Monday, August 17, 2009

Haiku: Copse

We talk today about our free-ranging youths, marvelling how our moms (and mums) would send us off in the weekend mornings or summer days and never begin to wonder where we might be until it was time for dinner. If they were enablers, as my mother certainly was, they would help in the preparation of our all-day absences, packing bag lunches and changes of clothing and towels for the pool or the sprinklers or the creek. All this at the ages of 7 or 8.


They were secure in the knowledge that we would be fine. And we never had a moment of doubt that that was so, even when our older siblings would ditch us or our friends would play a game of hide-and-seek far too well or we had only just heard from Saturday night's babysitter the tale of the scratch-scratch-scratch on the roof of the car.


At the bottom of our street was a small creek and a patch of woods. The small patch of trees eventually led into a wide swath of woods. The woods is almost certainly long gone now, victim of the overdevelopment that hit the northern Virginia area in the 1970s and 80s.


I do wonder if the little area still stands. If it does, I'm certain that no children wander freely. Instead, I envision it looking like every single park or bit of trees or open space I happen upon nowadays: peopled with adults keeping their ever-wary eyes on fewer and fewer children.


Does any of this have anything to do with the prompt this week from One Single Impression? Where does "copse" come into this? Hey, do I need an intro and segue for everything?

Cutting to survive
transforming to the present:
Surviving the cut.

12 comments:

anthonynorth said...

We are not living in a kid friendly world any more, I think. A terrible shame.
Great haiku.

Wifey said...

Wow. I think about the same things and wonder how and why things had to change so much. Great post.

Winks & Smiles,
Wifey

SandyCarlson said...

You intros are part of your style, and they bring such heart to your poems. You have me thinking of how and what I cut to survive.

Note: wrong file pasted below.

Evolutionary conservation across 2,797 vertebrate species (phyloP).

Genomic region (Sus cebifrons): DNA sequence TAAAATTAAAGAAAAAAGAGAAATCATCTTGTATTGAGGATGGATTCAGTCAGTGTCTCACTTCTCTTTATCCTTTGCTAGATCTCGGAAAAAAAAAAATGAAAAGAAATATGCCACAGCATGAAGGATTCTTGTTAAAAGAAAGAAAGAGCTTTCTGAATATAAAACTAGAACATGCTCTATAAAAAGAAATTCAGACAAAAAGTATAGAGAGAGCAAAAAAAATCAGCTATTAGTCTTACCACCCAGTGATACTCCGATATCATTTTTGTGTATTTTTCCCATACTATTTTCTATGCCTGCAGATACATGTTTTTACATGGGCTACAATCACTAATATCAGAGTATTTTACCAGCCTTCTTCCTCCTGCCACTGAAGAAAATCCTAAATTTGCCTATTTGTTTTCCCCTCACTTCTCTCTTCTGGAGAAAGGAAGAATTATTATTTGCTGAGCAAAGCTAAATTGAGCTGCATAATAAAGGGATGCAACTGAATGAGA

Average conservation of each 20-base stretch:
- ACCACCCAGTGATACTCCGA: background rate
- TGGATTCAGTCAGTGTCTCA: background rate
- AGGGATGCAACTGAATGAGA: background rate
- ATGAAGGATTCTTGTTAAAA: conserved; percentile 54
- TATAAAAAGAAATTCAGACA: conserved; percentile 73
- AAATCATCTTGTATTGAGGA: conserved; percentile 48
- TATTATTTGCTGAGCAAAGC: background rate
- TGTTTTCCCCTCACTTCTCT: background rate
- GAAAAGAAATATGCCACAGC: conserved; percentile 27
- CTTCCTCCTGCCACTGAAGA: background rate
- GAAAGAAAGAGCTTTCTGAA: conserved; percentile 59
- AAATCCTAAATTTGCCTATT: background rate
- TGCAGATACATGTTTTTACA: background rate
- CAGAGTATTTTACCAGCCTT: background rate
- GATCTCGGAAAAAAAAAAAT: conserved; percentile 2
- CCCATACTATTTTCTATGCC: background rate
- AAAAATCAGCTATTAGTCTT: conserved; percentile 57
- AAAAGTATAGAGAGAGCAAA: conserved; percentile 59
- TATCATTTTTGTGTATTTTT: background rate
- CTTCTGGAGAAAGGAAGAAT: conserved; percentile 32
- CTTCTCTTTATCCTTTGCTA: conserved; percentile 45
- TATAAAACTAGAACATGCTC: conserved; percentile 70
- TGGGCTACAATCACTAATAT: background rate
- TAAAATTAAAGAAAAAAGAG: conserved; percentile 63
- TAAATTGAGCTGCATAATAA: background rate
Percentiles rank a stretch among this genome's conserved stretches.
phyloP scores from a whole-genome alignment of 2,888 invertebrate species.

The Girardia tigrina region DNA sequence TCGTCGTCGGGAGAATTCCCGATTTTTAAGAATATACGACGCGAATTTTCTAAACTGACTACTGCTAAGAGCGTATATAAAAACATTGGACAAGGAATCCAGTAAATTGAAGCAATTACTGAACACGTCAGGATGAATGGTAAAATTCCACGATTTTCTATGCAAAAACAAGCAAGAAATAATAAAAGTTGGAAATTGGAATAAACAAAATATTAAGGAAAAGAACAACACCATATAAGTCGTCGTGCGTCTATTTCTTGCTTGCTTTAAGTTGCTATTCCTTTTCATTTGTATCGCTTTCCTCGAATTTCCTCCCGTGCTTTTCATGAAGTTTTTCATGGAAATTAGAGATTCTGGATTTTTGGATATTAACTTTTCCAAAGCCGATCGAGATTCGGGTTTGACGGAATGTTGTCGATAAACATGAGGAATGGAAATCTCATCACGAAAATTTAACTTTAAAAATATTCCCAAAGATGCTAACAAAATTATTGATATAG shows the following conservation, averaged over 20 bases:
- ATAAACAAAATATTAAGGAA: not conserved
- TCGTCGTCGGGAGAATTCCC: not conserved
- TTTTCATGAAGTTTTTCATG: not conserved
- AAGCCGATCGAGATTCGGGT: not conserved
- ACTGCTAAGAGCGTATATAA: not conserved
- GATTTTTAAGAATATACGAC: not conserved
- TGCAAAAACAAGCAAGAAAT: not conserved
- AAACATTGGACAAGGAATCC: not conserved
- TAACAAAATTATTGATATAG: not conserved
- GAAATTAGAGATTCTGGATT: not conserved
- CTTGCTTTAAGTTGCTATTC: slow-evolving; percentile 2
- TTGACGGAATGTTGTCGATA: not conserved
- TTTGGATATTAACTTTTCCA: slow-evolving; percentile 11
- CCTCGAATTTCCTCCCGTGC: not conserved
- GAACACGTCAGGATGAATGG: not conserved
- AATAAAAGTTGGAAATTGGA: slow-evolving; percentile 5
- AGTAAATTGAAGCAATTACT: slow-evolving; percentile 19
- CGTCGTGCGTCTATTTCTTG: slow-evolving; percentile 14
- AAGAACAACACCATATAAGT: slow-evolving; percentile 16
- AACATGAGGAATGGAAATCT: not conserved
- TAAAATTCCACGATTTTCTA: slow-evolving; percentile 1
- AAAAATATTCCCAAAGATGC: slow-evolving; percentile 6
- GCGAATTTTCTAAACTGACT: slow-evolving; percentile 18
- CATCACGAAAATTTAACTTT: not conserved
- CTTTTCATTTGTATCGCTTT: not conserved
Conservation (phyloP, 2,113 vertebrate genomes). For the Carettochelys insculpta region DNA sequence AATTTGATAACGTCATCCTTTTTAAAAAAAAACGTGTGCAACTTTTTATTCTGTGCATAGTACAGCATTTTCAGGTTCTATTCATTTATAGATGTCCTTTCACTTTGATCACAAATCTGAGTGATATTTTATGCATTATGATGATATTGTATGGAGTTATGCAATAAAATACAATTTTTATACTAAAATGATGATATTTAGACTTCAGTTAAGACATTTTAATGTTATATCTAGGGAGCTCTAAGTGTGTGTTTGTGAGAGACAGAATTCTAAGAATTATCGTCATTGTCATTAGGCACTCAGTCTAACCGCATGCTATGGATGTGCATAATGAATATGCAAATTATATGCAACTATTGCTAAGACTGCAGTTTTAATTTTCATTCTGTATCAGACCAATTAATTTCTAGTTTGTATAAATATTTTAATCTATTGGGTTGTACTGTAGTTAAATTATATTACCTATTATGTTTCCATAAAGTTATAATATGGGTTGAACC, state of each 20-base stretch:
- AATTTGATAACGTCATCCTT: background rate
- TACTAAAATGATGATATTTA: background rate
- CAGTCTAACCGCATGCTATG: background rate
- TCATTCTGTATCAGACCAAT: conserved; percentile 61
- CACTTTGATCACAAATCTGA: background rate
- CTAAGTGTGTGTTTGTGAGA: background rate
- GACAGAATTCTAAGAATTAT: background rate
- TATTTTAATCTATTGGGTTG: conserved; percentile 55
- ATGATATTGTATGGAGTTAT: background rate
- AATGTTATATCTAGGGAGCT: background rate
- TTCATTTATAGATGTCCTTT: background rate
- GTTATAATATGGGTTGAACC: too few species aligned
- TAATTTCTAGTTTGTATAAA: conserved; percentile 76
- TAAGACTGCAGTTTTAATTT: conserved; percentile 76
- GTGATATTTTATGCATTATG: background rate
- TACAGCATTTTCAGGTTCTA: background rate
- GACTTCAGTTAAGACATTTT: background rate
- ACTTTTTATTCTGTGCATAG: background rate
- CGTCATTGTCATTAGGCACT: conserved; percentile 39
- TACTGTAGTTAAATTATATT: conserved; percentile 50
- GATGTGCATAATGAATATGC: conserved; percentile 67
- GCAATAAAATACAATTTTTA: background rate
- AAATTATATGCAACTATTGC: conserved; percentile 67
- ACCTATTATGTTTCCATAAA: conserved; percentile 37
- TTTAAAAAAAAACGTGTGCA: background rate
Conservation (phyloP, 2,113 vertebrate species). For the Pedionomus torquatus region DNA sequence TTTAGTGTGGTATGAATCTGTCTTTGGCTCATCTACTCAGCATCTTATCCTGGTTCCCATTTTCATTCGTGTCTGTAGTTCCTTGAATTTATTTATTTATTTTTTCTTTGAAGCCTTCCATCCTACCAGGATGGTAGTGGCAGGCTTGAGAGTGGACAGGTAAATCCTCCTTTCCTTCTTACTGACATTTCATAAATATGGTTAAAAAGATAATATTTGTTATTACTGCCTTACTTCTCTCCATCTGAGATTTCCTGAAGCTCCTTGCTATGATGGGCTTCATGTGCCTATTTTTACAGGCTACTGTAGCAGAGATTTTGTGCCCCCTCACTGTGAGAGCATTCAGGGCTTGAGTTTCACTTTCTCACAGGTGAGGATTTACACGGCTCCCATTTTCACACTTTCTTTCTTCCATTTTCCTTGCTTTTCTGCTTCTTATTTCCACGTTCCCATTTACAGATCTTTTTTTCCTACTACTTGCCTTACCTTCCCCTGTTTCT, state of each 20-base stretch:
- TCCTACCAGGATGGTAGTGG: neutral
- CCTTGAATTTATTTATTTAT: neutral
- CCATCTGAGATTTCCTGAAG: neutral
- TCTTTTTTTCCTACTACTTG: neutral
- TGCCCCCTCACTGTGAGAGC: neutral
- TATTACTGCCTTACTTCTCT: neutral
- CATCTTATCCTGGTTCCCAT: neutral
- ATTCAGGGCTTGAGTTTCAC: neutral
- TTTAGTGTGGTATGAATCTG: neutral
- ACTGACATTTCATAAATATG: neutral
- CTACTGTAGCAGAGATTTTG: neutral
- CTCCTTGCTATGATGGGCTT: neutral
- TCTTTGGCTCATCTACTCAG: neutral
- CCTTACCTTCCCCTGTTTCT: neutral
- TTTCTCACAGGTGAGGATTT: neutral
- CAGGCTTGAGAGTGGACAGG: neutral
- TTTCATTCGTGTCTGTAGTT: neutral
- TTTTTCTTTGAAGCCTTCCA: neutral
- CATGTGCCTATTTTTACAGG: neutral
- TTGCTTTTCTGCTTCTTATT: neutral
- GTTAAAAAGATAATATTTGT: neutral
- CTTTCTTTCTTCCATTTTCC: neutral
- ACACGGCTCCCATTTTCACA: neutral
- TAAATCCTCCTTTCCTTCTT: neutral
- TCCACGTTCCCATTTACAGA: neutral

Sweetest in the Gale said...

You described my childhood to a "T"...we would roam the neighborhood freely from morning to night, roller skating, riding our bikes for blocks and blocks, playing kickball two streets over...when the sun was finally setting, we'd all scatter towards home. It's so sad that these days are gone for today's kids...although, even if they had this freedom, they'd probably prefer to stay inside with their computers and video games. Your haiku was lovely. Thanks for bringing back some wonderful memories for me!

The Dark Lord said...

This is such a profound post.. its very relevant for present times.. Your haiku is brilliant.. it is a succinct description of the prelude..

mayberry said...

That is so utterly perfect. I love it. (The haiku. Not what's happened to the copses. Copsi? Copsy places?)

Coal Miner's Granddaughter said...

Lord, I remember terrorizing the good people of the suburb of Montrose, Charleston, West Virginia. Late-night summer games of spotlight and manhunt. I'm sure the cops were called once or twice. Here? Now? Kids don't do that and what a shame.

Tumblewords: said...

Surviving the cut - it is how it comes about - fine post!

Tara R. said...

I remember being the same way as a kid. I wish my own kids could have known that kind of blessed freedom.

Patti said...

I loved the trip down memory lane~talking about being sent out for the day in the early hours- so true. We also had places like you described where we could play our days away safely. Ironically, when I first read your poem, my mind jumped to the emotionally troubled teens I work with- some "cutters" and your poem actually fits and works with that topic as well...interesting...

Jim said...

I rode one of those "Segway" machines in Colorado (Durango) last summer.
Now I would need one to get to my reprieve at the bottom of our hill. My sister learned 'not' to smoke there, I learned ...
Just lots of memories invoked here!
..

gabrielle said...

a loss of innocence. lovely segue into a haiku gem.

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